Link Between Byetta, Januvia and Pancreatic Damage Confirmed by Study

Italian researchers have published a study that adds to the recent concerns about the side effects of diabetes drugs like Byetta, Januvia, Janumet and Victoza, which have been linked to a potential risk of damage to the pancreas and pancreatic cancer.  

In a study published earlier this month in the medical journal Expert Opinion on Drug Safety, researchers from Ferrara, Italy, say they have confirmed U.S. studies linking a class of diabetes drugs known as incretin mimetics to pancreatic damage.

Researchers looked at 1,169 adverse drug reaction reports that concerned incretin mimetics, which is a relatively new class of diabetes medications that includes Byetta, Victoza, Januvia and Janumet. They found 90 instances of pancreatitis and elevated pancreatic enzymes, with more than a third of those cases serious. This raises concerns that cases of chronic pancreatitis may lead to the development pancreatic cancer among some users.

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“Our data from the daily clinical practice add up and confirm the information available on the association between incretin-mimetics and pancreatic damage and suggest caution in the prescribing of these new drugs and a close monitoring of exposed patients,” the researchers concluded.

The findings support prior research that has identified a link between drugs like Januvia and pancreatitis. In February, researchers from Johns Hopkins in Baltimore found that taking Januvia or Byetta may double the risk of hospitalization due to pancreatitis, which raised concerns about whether this may also suggest an increased risk of pancreatic cancer.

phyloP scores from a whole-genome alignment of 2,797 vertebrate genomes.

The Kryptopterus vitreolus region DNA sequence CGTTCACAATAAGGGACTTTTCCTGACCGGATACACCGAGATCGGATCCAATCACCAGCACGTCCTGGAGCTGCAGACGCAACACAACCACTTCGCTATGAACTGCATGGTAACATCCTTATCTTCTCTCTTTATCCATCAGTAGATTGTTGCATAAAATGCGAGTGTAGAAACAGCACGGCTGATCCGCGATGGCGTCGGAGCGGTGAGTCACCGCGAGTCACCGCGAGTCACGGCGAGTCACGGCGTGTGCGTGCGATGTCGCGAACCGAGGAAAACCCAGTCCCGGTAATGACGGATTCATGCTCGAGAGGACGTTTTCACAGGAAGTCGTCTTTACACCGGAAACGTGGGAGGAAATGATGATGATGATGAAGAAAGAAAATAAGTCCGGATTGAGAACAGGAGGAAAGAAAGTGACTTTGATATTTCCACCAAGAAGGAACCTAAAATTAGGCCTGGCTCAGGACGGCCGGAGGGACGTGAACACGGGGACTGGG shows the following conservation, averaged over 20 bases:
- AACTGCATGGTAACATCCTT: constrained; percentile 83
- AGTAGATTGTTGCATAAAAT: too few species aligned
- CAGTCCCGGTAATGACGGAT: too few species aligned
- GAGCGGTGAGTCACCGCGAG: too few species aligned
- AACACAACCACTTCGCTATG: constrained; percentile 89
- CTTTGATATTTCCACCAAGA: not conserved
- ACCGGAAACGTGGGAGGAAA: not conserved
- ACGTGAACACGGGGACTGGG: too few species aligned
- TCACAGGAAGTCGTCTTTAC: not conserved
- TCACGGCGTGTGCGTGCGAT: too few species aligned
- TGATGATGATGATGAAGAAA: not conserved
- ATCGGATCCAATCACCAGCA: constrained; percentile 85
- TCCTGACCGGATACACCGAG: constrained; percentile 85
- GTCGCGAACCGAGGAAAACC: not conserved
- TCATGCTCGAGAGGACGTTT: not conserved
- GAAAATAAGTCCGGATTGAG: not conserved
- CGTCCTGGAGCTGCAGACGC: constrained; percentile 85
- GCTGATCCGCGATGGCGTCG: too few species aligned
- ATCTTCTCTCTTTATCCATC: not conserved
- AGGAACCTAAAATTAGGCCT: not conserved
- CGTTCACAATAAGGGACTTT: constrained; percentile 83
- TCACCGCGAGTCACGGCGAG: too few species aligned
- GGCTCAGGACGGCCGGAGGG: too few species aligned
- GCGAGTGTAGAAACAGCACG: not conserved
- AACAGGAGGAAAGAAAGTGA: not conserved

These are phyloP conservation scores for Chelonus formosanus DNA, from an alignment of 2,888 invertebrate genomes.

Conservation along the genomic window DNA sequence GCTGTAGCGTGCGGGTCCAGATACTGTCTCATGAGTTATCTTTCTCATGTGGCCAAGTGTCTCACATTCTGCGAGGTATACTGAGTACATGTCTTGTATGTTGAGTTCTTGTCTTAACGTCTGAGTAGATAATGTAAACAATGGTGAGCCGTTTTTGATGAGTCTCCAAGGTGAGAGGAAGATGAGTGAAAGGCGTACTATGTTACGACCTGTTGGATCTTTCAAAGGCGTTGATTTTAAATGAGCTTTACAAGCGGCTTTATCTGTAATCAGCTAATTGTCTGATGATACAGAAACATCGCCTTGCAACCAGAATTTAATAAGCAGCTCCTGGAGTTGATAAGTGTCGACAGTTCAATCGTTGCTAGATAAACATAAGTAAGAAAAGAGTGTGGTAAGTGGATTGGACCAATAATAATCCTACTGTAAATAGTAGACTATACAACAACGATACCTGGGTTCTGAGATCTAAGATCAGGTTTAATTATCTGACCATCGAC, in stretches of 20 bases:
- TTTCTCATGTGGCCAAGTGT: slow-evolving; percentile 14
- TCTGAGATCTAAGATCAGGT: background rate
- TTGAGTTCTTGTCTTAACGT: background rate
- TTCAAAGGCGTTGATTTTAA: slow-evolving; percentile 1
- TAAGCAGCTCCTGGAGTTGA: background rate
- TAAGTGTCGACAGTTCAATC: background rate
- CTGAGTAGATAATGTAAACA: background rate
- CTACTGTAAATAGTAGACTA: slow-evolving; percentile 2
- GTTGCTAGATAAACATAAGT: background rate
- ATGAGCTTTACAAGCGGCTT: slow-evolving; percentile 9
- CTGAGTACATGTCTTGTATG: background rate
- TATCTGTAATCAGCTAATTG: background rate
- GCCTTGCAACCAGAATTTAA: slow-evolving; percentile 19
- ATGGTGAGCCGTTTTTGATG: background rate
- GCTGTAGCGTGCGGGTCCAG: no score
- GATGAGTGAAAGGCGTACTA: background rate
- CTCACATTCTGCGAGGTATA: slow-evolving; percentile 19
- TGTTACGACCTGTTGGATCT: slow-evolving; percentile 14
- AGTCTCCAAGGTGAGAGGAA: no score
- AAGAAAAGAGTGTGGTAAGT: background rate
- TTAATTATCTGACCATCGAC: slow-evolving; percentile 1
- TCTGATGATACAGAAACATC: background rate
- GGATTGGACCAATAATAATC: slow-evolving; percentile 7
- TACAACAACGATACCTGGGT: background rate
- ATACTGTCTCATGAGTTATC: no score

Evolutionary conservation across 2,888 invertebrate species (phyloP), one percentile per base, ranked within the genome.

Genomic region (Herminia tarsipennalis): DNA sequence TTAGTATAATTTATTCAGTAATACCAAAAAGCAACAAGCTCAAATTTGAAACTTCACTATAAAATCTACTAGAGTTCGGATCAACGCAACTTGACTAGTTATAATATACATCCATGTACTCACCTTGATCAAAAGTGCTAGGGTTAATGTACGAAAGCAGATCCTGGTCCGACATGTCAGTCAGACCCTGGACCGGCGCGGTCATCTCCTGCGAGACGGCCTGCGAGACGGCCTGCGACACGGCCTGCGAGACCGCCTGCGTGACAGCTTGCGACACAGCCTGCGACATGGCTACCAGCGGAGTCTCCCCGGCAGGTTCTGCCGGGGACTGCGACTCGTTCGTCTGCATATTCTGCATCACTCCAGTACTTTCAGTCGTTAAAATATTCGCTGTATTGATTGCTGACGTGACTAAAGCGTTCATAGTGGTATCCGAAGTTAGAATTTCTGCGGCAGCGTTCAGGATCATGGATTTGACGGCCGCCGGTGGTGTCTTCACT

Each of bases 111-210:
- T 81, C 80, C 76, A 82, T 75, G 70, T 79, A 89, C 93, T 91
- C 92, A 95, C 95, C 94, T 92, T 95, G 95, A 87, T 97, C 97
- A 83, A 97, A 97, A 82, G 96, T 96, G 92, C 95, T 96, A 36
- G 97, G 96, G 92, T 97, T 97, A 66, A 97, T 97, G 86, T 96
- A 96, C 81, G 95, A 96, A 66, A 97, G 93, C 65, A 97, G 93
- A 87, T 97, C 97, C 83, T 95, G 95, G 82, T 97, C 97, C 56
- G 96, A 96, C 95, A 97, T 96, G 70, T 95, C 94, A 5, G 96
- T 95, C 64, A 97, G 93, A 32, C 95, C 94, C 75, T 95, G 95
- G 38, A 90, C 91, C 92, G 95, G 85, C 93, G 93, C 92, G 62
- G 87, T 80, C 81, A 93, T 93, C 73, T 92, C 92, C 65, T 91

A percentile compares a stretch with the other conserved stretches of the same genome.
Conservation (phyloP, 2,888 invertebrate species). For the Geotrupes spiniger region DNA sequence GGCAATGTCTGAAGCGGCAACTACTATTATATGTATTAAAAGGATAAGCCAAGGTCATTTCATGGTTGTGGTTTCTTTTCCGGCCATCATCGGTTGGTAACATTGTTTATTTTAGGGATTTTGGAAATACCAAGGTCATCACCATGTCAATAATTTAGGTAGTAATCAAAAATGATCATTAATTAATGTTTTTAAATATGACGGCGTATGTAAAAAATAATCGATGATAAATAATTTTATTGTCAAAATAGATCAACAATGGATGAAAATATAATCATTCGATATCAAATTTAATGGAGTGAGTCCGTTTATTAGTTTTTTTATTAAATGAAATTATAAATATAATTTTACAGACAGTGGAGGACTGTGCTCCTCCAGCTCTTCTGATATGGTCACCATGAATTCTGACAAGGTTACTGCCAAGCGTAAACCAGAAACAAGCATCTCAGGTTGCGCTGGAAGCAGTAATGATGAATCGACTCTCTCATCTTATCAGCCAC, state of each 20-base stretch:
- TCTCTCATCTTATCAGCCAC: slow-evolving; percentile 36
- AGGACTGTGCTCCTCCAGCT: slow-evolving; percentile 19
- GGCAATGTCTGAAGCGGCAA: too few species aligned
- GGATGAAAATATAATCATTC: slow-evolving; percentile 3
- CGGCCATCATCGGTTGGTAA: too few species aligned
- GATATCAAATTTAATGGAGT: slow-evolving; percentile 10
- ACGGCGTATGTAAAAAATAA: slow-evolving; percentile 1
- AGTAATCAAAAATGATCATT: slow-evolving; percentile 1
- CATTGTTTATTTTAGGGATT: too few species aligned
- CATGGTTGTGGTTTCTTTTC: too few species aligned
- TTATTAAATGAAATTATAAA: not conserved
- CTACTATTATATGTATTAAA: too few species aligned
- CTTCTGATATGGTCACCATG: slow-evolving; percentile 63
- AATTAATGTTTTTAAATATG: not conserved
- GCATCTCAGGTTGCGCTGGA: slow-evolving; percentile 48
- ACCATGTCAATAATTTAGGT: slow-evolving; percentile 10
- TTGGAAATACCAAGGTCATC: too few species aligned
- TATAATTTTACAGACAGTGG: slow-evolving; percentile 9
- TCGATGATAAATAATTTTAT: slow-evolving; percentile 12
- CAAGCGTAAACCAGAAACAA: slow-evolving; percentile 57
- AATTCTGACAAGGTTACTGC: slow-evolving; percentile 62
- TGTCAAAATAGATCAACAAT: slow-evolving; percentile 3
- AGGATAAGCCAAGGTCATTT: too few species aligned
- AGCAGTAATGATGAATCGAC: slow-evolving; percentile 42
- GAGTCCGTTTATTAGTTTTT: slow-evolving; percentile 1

In March, the risk of pancreatic cancer from Januvia, Byetta and other incretin mimetics gained additional attention after another study published in the medical journal Diabetes found that pancreas tissue from organ donars found that those who took an incretin mimetic were more likely to have increased pancreatic mass and precancerous cells, which are cells with the potential to evolve into tumors.

Shortly after receiving the preliminary findings the FDA launched an investigation into Januvia and Byetta pancreatic cancer risks. Although the agency has indicated that current data does not show any evidence of a heightened risk, questions have continued in connection with the drugs.

Pancreatic Cancer Litigation

Dozens of former incretin mimetic users who have been diagnosed with pancreatic cancer are currently pursuing product liability lawsuits against the makers of the drugs alleging that makers failed to adequately research the medications or provide sufficient warnings for users and the medical community about the risk of pancreatic damage.

In August, the U.S. Judicial Panel on Multidistrict Litigation established consolidated pretrial proceedings for all Byetta lawsuitsJanuvia lawsuitsJanumet lawsuits and Victoza lawsuits involving plaintiffs diagnosed with pancreatic cancer.

There are currently more than 150 cases centralized before U.S. District Judge Anthony J. Battaglia in the Southern District of California to reduce duplicative discovery across a large number of cases, to avoid conflicting pretrial rulings from different judges and to serve the convenience of the parties, witnesses and the courts.

Byetta (exenatide) was the first member of the incretin mimetic class approved by the FDA, introduced by Amylin Pharmaceuticals in 2005 as a twice daily injection. Januvia (sitagliptin) was introduced by Merck the following year as an oral medication, and a combination pill containing Januvia and the older diabetes medication metformin was introduced in 2007 under the brand name Janumet. Victoza (liraglutide) was introduced by Novo Nordisk in 2010 as a daily injection.

As Byetta and Januvia lawyers continue to review and file additional cases in the coming months and years, it is ultimately expected that there could be a few thousand lawsuits centralized in the federal litigation.

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